As far as the public market is concerned, traditionally, Indian arms of multinational companies have been considered to have the best moats: Nestle India, P&G Hygiene, Castrol, Colgate, Glaxo, Bosch, 3M, Unilever, to name a few. But the problem with consumer companies in India is two-fold. Buffett can and has invested in their parent or in the case of Unilever tried to buy them outright. Instead of buying P&G here, he might as well play white knight to the parent, which is being pushed by activists. It makes more sense given the exuberance reflected in the relative valuations of the Indian arms compared with the parent. Suzuki’s Indian arm, Maruti, is a fine example: the company is on a roll with stellar growth and has a deep moat where both supply-side and demand-side economics are at play. But today Maruti trades at a market cap of $32 billion, reflecting a multiple of 25, compared to Suzuki, whose market cap is $20 billion or that of Honda at $50 billion.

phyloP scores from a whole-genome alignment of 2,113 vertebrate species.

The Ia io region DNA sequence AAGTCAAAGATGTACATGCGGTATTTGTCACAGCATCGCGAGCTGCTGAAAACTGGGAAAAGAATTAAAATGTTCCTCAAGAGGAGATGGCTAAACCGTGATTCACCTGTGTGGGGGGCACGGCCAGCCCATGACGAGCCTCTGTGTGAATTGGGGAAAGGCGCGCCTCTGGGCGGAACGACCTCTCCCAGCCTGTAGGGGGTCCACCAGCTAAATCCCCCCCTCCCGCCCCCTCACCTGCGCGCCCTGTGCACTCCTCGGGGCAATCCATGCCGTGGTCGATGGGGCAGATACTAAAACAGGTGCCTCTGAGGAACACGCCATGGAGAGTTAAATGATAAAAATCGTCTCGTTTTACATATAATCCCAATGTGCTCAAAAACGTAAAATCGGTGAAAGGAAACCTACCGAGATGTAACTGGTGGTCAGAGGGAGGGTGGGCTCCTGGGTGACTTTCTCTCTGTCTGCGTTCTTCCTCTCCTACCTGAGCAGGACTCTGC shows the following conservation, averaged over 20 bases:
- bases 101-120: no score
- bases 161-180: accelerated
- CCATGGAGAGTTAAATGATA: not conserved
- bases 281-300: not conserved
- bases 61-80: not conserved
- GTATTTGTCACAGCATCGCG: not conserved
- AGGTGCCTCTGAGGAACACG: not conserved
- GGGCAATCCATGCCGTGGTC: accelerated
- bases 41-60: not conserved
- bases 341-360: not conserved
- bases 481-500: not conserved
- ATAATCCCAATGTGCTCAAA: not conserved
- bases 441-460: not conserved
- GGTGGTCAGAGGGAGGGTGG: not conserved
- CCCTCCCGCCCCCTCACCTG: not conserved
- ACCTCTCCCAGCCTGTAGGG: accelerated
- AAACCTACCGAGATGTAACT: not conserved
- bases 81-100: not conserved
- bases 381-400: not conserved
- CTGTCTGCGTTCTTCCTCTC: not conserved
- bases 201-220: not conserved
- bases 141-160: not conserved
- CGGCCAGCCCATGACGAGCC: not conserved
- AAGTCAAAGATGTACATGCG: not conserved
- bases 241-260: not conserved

The second problem with big brand companies in India is that they face intense competitive pressure from low-cost single-product or nimble-footed regional players. Pabrai says, “Wal-Mart & Costco in the US and V-Mart in India sell store brands that are clones of the established brands. Packaging is similar, it is placed right next to the branded product and pricing is lower. Look at V-Mart’s store version of Parachute Coconut oil. As retailing concentrates in the hands of fewer players, it will put pressure on the brand guys.” Additional competitive pressure comes in the form of larger companies for whom profit may not be the prime objective. A classic example of the latter is GCMMF, a co-operative whose main objective is to maximise the price offered to members of the co-operatives i.e. its farmers. It operates under the Amul brand and its supply chain is an unbeatable moat, but it is not run for profit. Then there’s Ayurveda-powered Patanjali that has sprung up and is targeting doubling its sales in the next two years, throug